How Bitcoin Works – Its Origins


Let’s say we are sitting on the bench and I have an apple with me. And I give it to you. I remain with nothing. That’s very simple, but let’s look at it a bit closer. The apple was physically put into your hand, I was left with none. And how do we know this? I was there, and so were you, we didn’t need a third party to help us transfer or to confirm I handed it to you.

That’s what an in-person exchange looks like. Works the same if the apple would be a banana or a book or anything else of value.

Now, what if the apple was digital? How do you know that the apple that used to be mine is now yours? I mean, how do you know that I didn’t send Uncle Tommy the apple as an email attachment? Maybe I made copies of the same digital apple. Or put it over the internet for hundreds of people to download. This can be a problem, right?

It was before, and now it’s no longer a problem, why?

Distributed Ledgers Technology

You see, the digital apples need to be tracked in an accounting book. But this ledger needs to be independent, free of alterations that could interfere with the transactions. And how do we do this?

We give the ledger to everybody. When everybody has it, we can compare records, it would be a tough system to beat.

You could participate in the network by updating the ledger and making sure it checks out. And for your trouble, you get 25 apples as a reward.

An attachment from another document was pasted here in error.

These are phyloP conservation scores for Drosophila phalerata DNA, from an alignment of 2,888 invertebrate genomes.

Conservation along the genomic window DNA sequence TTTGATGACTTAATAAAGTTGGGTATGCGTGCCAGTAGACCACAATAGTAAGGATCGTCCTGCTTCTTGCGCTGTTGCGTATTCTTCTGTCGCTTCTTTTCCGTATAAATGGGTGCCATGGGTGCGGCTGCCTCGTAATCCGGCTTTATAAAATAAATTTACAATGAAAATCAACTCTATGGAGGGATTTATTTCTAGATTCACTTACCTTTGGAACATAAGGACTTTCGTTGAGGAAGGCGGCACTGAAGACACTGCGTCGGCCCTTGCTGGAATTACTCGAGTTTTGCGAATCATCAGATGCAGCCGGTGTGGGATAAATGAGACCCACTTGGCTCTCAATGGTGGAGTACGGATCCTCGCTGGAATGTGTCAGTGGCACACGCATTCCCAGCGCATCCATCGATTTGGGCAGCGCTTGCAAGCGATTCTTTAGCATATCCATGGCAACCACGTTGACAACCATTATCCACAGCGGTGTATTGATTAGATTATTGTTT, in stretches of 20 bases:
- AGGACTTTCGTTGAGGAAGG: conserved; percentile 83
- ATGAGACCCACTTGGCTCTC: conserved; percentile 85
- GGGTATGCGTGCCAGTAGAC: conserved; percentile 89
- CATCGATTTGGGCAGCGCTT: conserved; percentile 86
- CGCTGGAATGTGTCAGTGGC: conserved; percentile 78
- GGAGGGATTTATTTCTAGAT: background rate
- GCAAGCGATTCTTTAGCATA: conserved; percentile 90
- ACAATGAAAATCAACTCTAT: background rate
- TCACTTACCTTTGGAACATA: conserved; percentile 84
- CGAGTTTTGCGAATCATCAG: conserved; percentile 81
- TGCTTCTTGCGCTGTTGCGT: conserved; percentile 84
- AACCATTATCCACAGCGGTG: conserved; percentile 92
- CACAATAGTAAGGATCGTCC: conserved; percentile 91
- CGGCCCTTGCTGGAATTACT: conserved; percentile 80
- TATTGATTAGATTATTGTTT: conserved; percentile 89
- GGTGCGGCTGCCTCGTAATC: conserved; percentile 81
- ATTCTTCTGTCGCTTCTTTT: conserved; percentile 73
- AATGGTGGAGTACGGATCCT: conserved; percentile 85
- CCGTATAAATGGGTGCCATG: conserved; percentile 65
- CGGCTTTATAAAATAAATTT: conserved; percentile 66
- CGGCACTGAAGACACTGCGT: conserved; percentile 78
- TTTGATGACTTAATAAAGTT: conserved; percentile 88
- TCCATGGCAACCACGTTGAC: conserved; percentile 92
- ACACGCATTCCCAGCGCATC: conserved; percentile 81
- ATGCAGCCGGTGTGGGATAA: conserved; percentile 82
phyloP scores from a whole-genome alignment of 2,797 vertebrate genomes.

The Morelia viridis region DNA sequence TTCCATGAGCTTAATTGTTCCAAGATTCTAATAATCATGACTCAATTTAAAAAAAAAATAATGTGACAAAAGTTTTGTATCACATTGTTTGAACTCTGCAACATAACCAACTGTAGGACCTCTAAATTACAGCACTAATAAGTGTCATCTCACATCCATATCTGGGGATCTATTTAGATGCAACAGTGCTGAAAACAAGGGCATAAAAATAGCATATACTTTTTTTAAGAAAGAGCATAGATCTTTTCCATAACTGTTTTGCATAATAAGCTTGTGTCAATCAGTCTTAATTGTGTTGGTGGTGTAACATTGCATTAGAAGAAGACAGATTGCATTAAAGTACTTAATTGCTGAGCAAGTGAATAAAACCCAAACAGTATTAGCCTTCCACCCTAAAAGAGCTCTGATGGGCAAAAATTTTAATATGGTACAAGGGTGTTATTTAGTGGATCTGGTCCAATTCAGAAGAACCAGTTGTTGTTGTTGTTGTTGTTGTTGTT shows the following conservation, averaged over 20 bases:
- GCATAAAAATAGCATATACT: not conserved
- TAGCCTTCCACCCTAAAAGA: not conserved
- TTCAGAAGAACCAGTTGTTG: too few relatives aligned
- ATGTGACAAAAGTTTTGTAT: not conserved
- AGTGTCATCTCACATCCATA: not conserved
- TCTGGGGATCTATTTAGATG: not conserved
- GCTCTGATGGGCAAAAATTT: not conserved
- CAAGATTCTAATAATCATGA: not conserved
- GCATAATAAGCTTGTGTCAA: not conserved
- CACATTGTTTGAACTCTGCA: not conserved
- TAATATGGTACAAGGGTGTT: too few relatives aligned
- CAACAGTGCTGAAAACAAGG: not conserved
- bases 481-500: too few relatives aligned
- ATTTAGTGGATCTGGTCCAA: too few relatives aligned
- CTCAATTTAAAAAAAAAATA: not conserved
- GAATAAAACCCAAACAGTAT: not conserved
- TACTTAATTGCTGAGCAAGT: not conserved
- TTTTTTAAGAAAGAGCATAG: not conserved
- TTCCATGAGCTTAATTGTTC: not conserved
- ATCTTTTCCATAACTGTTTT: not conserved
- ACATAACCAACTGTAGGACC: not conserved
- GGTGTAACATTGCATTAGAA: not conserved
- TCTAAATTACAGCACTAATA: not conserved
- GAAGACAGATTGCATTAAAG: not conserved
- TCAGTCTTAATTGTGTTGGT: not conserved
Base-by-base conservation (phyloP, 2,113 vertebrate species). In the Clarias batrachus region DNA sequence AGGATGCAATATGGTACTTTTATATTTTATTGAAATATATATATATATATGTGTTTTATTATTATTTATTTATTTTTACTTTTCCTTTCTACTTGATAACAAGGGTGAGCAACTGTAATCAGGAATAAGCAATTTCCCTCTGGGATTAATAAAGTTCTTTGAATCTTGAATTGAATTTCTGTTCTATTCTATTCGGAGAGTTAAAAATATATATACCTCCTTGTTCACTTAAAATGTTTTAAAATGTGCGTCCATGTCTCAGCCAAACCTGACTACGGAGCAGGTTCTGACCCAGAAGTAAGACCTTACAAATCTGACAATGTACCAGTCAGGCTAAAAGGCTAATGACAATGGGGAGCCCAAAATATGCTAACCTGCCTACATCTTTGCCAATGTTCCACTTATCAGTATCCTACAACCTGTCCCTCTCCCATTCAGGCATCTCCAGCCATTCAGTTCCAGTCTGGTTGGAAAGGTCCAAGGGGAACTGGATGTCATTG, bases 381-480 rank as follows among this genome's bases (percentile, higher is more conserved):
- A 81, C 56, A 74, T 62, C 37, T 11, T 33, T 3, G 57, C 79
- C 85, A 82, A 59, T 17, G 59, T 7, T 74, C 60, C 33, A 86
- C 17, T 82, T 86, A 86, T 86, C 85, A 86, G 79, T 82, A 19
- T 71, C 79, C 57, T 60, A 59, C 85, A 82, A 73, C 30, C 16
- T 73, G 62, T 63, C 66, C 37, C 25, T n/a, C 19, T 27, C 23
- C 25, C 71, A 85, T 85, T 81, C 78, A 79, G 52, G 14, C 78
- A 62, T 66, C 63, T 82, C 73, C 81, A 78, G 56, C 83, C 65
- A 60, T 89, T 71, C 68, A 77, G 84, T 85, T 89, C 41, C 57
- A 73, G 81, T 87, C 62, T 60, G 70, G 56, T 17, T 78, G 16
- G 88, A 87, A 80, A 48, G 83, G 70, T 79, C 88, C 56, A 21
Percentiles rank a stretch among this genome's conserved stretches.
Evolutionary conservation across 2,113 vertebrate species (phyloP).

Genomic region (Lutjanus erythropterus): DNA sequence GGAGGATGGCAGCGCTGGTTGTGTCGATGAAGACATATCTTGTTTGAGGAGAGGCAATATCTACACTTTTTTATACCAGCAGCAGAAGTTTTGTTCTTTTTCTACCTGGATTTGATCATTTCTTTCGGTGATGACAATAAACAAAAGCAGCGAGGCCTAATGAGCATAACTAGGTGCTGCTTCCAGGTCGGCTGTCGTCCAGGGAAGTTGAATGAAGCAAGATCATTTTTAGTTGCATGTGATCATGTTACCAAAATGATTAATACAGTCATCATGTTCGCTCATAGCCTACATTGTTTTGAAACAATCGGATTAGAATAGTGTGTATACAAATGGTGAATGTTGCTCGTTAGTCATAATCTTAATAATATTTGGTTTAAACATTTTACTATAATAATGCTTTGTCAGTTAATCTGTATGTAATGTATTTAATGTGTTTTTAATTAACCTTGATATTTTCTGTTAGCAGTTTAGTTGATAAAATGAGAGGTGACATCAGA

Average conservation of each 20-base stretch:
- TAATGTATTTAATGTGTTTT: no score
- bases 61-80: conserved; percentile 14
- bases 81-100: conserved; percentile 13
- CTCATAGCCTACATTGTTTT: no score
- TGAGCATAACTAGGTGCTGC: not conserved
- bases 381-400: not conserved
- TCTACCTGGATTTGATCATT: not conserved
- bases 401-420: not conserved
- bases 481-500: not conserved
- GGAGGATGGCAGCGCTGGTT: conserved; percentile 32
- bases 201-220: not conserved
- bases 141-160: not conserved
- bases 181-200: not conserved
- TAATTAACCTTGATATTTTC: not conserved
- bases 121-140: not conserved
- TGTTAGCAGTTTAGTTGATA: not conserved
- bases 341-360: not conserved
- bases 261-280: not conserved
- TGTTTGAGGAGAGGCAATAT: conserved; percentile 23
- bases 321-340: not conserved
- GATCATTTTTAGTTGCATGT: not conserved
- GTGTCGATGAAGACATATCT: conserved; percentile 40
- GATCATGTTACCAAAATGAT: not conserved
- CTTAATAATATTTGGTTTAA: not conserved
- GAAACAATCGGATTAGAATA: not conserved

The system exists, it’s called the bitcoin protocol, and the apples are bitcoin.

Who Came Up With This Smart Method?

Since its creation over 10 years ago. There are plenty of mysteries surrounding the cryptocurrency.

When it comes to the origins of the currency, questions like who created Bitcoin? Was it created by one person or a team? And who is Satoshi Nakamoto? Do not have definitive answers.

But here’s what we know:

2008; First Hints Bitcoin Begin To Circulate

August 2008, A domain gets quietly registered on the web. 2 months after, a paper entitled Bitcoin, an in-person e-cash system passes around a cryptography posting list.

Alongside the paper is the name Satoshi Nakamoto which appears for the first time on the web. The name is permanently linked to the cryptocurrency. A few months later, over 30,000 lines of code signify the beginning of bitcoin.

Bitcoin is anything but prominent at this point. However, it sure attracts some enthusiasts though. Among them is Hal Finney, a console developer and a member of the Cypherpunk Movement. He discovers Nakamoto’s proposal through bitcoin’s mailing list.

Finney offers to mine 10 original bitcoins when Satoshi sends them over as a test. He is literally the first miner.

So, if there’s was a person who would shed light on the identity of Nakamoto, it would be Finney, right? However, Finney says he never met Nakamoto. According to him, he was dealing with a smart and sincere young man with Japanese ancestry.

At some point, rumours had it that Finney was the mysterious figure behind the name Satoshi Nakamoto but he came out and flatly denied the rumours and maintained that his involvement was only secondary.

Prior to his death, Finney left a cache of bitcoins as part of inheritance for his family stored in an offline wallet.

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